A lot of the shifts in tone, rhythm, and emphasis from The Big Clock to No Way Out parallel differences in life-style and fictional convention between the periods of the two films. Ray Milland got into trouble by way of a classic 40s one-false-step ploy (Fritz Lang’s Woman in the Window is the definitive model): he and the woman he spent the evening with didn’t really do anything–they just fell into circumstance and the circumstance bloomed into chesslike dilemma. Tom Farrell and Susan Atwell do plenty (“rutting like crazed weasels,” to borrow a deathless line from Sleuth). Garland and Donaldson allow their two comely yuppies to accumulate some mutual history, enough that their casually hedonistic coupling might credibly evolve into something more. Hence, when Farrell is called upon by Brice (in a beautifully directed scene) to be “front man” in the cover-up/investigation of Susan’s murder, he’s not only desperate, as Milland was, to extricate himself from a trap, but emotionally devastated. To Garland and Donaldson’s great credit, this devastation remains all but unspoken of during the final reels. To Kevin Costner’s greater credit, we never lose touch with it.

Some things don’t remain unspoken in No Way Out. On one level, The Big Clock was a colossal homosexual jape, rife with cheerful misogyny, bitchy male jealousy, and barely disguised master-slave games. Such things couldn’t be bruited about openly–and it wouldn’t have been half as much fun to do so. Film noir directors knew how to code their material, and actors like Laughton and Macready were past masters at conveying hidden psychosexual agendas. In the new film, Will Patton (the albino hit man in Desperately Seeking Susan) maintains a crisp, bright-eyed avidness through his early scenes as Scott Pritchard, Brice’s devoted aide; but once the boss man starts coming unraveled after his clumsy crime of passion and Pritchard takes effective charge of the cover-up (and other defense affairs as well), Patton goes over the top in an orgy of behavioral coloratura. (One astonishing moment is judiciously muted by Donaldson, who pushes the camera in and reduces the frame space as Pritchard, bending over Brice’s desk and proposing the cover-up strategy, begins to buck his hips against the air.)

To be fair, Patton/Pritchard’s escalating hysteria is crucial to the payoff of the climactic scene, when the truth of Susan’s murder is about to go off like a bomb and there’s no telling whom the shrapnel will take out. Then too, Donaldson clearly elected a risky strategy in No Way Out, to push the increasingly hectic action, the convergence of threat upon threat, courting giddy excess and making that a factor in raising the tension level of the film. This tactic is at once subtler, more modern, and more dangerous than the urbane sort of humor that informs both Fearing’s and Farrow’s Big Clocks (which so openly invite conspiratorial chuckles that they should almost be billed as suspense comedies rather than thrillers).

Unlike most remakes, No Way Out’s contemporaneity tends to enhance the movie’s interest and effectiveness, rather than compromise it. Indeed, in that fascinating way that movies have, of seeming to make themselves as much as they are made, Garland’s screen story now reverberates with unanticipatable suggestiveness in the immediate aftermath of Ollie North, Poindexter, Casey, and the Iran-contra brouhaha. This is not to say that No Way Out’s political consciousness cuts any deeper than the glib cynicism with which Susan Atwell responds to the fatuous inaugural festivities in the first scene of the film proper. The movie doesn’t draw meaning from the latest-breaking version of Washington reality, but it does draw mystique–the mystique of “cover-up,” “front man,” “protection from full knowledge,” of executives to whom “the normal rules don’t apply” and idolatrous minions who abet and then take unto themselves powers of monstrous distortion. At that level of privileged play, which is one of the movie’s most appealing and exciting qualities, such vibrant affinity for mystique is quite enough.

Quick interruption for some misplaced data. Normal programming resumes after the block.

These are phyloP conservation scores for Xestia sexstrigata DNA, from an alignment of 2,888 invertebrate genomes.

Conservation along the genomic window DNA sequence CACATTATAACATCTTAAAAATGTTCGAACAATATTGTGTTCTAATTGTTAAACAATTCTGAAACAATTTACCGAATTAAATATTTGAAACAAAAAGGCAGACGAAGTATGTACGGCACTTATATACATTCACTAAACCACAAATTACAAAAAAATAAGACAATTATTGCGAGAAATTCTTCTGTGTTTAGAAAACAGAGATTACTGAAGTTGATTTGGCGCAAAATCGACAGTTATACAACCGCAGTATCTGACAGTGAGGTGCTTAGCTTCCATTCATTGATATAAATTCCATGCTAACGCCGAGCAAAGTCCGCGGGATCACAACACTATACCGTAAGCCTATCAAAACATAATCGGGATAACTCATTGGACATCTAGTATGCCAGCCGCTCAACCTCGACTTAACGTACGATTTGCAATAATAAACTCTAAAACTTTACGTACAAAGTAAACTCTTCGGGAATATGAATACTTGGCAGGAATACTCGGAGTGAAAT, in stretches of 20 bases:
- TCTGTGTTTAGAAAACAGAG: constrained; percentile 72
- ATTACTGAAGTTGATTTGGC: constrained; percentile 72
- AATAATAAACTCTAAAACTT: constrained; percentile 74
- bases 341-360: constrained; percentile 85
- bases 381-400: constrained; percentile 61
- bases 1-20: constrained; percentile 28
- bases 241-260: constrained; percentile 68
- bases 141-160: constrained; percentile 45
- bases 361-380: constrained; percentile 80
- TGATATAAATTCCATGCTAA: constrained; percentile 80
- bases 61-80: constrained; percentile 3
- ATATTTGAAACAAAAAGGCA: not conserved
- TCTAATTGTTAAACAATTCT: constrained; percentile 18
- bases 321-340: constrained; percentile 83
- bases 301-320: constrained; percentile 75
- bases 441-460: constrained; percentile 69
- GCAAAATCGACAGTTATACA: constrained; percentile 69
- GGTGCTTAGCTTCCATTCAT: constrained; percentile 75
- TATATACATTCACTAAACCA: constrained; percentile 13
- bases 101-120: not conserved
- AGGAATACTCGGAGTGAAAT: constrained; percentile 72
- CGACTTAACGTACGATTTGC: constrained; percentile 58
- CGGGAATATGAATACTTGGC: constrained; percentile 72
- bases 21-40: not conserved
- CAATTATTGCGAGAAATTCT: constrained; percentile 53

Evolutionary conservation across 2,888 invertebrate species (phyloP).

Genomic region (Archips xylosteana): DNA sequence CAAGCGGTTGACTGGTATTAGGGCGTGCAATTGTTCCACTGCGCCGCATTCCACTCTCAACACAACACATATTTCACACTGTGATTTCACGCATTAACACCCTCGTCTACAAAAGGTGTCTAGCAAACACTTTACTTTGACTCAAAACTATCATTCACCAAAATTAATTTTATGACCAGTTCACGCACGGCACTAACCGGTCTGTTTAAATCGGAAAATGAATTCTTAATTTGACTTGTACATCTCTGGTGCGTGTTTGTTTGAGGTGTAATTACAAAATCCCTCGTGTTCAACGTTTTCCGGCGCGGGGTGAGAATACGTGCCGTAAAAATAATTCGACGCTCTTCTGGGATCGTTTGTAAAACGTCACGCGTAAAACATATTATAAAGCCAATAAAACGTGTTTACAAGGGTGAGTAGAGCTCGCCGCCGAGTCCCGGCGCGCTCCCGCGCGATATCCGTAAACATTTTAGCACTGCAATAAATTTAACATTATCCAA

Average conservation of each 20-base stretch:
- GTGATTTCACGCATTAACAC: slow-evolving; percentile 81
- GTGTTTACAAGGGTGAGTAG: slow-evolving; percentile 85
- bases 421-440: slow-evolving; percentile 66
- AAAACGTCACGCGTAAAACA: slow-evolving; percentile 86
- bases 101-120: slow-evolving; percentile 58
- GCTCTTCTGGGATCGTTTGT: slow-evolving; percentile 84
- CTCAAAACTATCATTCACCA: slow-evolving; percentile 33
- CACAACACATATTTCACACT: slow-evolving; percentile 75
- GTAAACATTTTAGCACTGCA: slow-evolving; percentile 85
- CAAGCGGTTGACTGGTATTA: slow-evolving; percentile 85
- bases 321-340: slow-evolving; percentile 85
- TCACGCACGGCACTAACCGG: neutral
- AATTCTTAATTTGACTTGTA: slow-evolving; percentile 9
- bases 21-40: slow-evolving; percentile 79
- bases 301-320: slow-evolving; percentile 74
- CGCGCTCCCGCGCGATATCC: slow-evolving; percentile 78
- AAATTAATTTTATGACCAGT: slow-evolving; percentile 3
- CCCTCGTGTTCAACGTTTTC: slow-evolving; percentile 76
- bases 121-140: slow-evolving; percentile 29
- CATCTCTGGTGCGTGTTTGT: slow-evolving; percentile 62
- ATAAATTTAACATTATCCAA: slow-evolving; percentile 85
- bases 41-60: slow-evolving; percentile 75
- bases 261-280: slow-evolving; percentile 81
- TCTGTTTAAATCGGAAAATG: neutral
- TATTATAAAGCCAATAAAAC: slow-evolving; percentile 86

Since Kevin Costner was obliged, and honorably acceded to the obligation, to play the hero of The Untouchables as a comparatively colorless bureaucrat, his emergence as a certified movie star will be marked by his forceful, and richly ambiguous, performance in No Way Out. Gene Hackman does a beautiful job of establishing David Brice as the sort of glacial monster who can pontifically remind a subordinate that breakfast is the most important meal of the day, then mutter “Let’s go” before the man has had a chance to open his menu. But the script sidelines him in the latter phase of the film, and the mise-en-scene, unlike that of The Big Clock, doesn’t fill the void. In the earlier film, Charles Laughton was a dominant presence even when offscreen, because the big clock of the title, the symbolic and architectural center of his tower, testified to his continuing centrality to the film’s universe. The Pentagon serves admirably as the biggest rat’s maze in the world, but it does not seem to emanate from, or testify to the power of, the secretary of defense. Lastly, No Way Out is framed (as was The Big Clock) as a flashback narrative. It ends with a whopper of a twist that not only snaps one’s head around on first viewing, but makes a second viewing compelling and fascinating in a whole new way.